Cloud sprawl is a BIG challenge. Large companies use 730 individual cloud services – a number which has grown a staggering 21% in just six months. If you don’t know by now what your organization is using, you need to!

At Cisco Live US 2015, Haley Gallant of the Cisco Cloud Consumption practice did a masterful job demonstrating all the features of our Cloud Consumption software.

In just three minutes, you can learn how Cloud Consumption Services can help you discover and monitor your cloud service usage, identify cloud usage anomalies, and understand the risks of cloud.

Take a look and learn more about how Cloud Consumption can help you manage cloud sprawl!

Questions about the demo? Let me know on Twitter or LinkedIn.

 

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Micro-segmentation: Enhancing Security and Operational Simplicity with Cisco ACI

(This blog has been developed in association with Praveen Jain, VP, Engineering of Cisco’s Application Policy Infrastructure Controller, Juan Lage, Principal Engineer and others)

Security is top of mind in today’s data center and cloud deployments and security architectures have continued to evolve even as new threats manifest themselves in the digital world. Today’s security administrator requires a variety of “tools” to deal with the sophisticated attacks. One such tool is the ability to segment the network.

Traditionally network administrators have allocated subnets for different applications and mapped them to VLANs as a means of providing network segmentation, partitioning and isolating domains.  This classic approach was relatively easy to implement and facilitated policy definition using Access Control Lists (ACLs) between subnets at the L3 boundary, usually the first hop router or perhaps a physical firewall.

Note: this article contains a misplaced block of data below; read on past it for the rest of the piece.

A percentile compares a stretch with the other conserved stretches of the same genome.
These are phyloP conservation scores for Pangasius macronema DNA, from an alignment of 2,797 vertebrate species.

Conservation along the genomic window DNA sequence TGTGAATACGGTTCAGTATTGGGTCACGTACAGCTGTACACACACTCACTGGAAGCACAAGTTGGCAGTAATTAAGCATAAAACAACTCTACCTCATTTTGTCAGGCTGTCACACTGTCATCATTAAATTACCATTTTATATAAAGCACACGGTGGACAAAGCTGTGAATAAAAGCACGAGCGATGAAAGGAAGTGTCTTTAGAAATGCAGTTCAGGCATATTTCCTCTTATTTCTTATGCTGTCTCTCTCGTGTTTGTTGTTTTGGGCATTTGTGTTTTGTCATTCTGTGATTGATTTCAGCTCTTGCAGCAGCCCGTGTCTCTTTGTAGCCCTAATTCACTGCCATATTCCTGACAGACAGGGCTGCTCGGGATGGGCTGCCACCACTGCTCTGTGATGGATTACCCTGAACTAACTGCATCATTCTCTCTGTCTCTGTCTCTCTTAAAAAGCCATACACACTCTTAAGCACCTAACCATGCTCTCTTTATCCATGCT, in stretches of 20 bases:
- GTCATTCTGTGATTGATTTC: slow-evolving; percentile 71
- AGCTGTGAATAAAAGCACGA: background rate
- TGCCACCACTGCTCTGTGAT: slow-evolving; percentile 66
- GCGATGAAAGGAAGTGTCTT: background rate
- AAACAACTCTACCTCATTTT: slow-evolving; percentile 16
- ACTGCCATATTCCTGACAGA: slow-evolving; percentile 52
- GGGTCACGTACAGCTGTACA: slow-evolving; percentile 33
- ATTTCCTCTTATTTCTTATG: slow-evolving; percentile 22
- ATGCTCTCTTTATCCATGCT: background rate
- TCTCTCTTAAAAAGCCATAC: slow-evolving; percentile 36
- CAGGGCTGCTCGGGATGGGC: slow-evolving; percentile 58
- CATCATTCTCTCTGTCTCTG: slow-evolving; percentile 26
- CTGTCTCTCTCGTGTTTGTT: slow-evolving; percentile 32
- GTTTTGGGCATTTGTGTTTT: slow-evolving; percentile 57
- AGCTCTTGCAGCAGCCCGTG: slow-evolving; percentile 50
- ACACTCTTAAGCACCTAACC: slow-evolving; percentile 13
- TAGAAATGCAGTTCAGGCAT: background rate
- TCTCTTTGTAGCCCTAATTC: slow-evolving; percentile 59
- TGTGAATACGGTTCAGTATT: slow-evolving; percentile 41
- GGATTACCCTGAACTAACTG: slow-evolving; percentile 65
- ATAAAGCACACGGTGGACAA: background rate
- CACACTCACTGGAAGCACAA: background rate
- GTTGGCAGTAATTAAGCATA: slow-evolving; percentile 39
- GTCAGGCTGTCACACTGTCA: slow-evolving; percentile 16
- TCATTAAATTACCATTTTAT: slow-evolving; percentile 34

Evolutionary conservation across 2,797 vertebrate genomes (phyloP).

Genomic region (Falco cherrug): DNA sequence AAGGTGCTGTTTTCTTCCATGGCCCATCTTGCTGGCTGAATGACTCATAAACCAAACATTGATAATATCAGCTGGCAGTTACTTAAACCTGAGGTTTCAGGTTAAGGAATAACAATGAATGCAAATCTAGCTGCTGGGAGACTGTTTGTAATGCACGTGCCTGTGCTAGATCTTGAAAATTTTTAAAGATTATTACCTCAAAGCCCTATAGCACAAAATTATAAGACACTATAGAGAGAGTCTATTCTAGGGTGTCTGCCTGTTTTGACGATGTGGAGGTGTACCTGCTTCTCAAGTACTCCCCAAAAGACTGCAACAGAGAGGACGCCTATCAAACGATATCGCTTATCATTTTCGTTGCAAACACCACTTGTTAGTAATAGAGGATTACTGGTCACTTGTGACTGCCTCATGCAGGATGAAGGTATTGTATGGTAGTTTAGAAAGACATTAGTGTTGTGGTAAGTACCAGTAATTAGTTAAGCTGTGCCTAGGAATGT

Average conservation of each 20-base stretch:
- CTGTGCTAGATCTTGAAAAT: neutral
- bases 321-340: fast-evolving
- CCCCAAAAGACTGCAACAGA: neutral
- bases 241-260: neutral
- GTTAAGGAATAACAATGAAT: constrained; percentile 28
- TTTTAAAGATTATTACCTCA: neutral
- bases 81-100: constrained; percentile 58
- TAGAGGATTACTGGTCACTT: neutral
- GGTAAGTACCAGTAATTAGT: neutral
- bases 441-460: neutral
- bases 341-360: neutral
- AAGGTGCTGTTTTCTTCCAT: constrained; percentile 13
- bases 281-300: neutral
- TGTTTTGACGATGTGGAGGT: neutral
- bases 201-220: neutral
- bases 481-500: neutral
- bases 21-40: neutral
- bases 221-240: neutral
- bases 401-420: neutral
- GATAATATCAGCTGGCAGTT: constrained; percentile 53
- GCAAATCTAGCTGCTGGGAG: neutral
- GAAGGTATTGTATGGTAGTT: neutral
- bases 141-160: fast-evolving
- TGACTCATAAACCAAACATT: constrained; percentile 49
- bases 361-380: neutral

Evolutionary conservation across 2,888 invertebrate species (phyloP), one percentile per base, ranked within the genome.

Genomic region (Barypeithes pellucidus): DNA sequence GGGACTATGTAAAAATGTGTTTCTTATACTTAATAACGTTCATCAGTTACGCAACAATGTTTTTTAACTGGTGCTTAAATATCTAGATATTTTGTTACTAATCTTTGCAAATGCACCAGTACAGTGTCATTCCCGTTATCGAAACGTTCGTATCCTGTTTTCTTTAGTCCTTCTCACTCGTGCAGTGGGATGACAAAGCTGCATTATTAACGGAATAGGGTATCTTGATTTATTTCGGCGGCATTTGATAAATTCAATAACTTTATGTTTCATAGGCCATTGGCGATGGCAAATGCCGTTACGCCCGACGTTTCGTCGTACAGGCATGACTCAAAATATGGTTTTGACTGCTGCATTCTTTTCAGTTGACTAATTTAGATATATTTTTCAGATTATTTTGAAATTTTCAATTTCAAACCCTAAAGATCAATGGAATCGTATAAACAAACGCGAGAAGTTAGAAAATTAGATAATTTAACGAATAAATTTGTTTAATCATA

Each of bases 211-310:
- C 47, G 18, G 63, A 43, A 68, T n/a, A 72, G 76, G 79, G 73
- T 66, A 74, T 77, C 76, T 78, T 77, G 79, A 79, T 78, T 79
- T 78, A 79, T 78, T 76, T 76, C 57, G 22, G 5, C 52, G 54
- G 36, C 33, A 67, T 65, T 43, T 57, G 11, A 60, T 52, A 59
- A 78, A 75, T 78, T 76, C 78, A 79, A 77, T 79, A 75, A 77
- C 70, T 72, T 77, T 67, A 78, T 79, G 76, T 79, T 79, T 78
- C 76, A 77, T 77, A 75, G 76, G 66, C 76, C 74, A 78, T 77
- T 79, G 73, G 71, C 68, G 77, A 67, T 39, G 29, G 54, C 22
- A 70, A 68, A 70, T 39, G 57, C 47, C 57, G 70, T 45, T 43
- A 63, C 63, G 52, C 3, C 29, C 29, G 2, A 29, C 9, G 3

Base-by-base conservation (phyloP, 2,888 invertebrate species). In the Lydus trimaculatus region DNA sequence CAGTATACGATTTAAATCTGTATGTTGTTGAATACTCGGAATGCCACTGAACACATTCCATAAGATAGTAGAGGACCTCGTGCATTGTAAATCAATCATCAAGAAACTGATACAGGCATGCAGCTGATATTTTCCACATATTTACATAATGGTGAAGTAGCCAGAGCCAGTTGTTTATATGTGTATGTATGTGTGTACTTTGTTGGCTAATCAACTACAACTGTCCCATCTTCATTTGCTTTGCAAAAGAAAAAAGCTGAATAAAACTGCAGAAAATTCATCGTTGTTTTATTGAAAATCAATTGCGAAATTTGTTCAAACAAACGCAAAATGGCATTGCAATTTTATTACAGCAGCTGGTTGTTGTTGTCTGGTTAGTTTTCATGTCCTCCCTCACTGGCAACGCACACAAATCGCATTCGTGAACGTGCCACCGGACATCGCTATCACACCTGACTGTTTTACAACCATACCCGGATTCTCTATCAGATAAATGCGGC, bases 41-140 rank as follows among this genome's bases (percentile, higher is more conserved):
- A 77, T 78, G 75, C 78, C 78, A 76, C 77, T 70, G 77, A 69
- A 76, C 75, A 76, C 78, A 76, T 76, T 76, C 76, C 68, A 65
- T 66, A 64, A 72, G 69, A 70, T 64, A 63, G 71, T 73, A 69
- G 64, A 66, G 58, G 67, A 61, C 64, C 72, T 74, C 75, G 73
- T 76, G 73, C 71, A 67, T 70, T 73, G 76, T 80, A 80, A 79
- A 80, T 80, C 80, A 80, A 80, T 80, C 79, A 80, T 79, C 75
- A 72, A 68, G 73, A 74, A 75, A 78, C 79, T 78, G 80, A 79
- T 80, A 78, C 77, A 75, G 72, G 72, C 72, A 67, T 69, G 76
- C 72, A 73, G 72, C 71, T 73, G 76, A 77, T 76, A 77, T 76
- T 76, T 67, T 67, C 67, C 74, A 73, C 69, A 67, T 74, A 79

However, this approach led to the undesired mapping of IP subnets to applications. Over time, it also led to an explosion of ACLs when subnet based policies were not sufficient (for instance, by requiring ACLs that match on specific IP Addresses). This in turn made it difficult to perform garbage collection of ACL entries when applications were decommissioned, complicating the ACL management problem.

So, while the broad constructs of segmentation are still relevant, today’s application and security requirements mandate increasingly granular methods that are more secure and operationally simpler.

This has led to the evolution of what we call as “micro-segmentation”.  Broadly, the goals of micro-segmentation are as follows

  • Programmatically define segments on an increasingly granular basis allowing greater flexibility (e.g. to limit lateral movement of a threat or to quarantine a compromised endpoint  in a broader system)
  • Leverage programmability to automate segment and policy managent across the entire application lifecycle (instantiation through de-commissioning)
  • Enhance security and scale by enabling a Zero-Trust approach for heterogeneous workloads

Micro-segmentation with Cisco’s Application Centric Infrastructure  

Cisco’s Application Centric Infrastructure (ACI) takes a very elegant approach to micro-segmentation with policy definition separating segments from the broadcast domain. It uses a new application-aware construct called End-Point Group (or EPG) that allows application designers to define the group of endpoints that belong to the EPG regardless of their IP address or the subnet they belong to.  Further, the endpoint can be a physical server, a virtual machine, a Linux container or even legacy mainframes – i.e. the type of endpoint is normalized and therefore irrelevant, thereby offering great simplicity and flexibility in their treatment.

ACI still preserves the traditional segment, now called a Bridge Domain (or BD). IP subnets can still be assigned to Bridge Domains. This approach helps preserve any existing operational models, if required, allowing for creation of Bridge Domains with a single EPG that maps to the concept of a traditional VLAN.

The ACI architecture takes these even further.  Multiple EPGs can belong to the same Bridge Domain, and EPGs can be provisioned programmatically (in fact, just like everything else within ACI) via an open API made available through Cisco’s Application Policy Infrastructure Controller (APIC). Simply put, the EPGs in the ACI architecture are “micro-segments” of a Bridge Domain.

The figure below illustrates this approach:

Microsegmenation-1

Read More »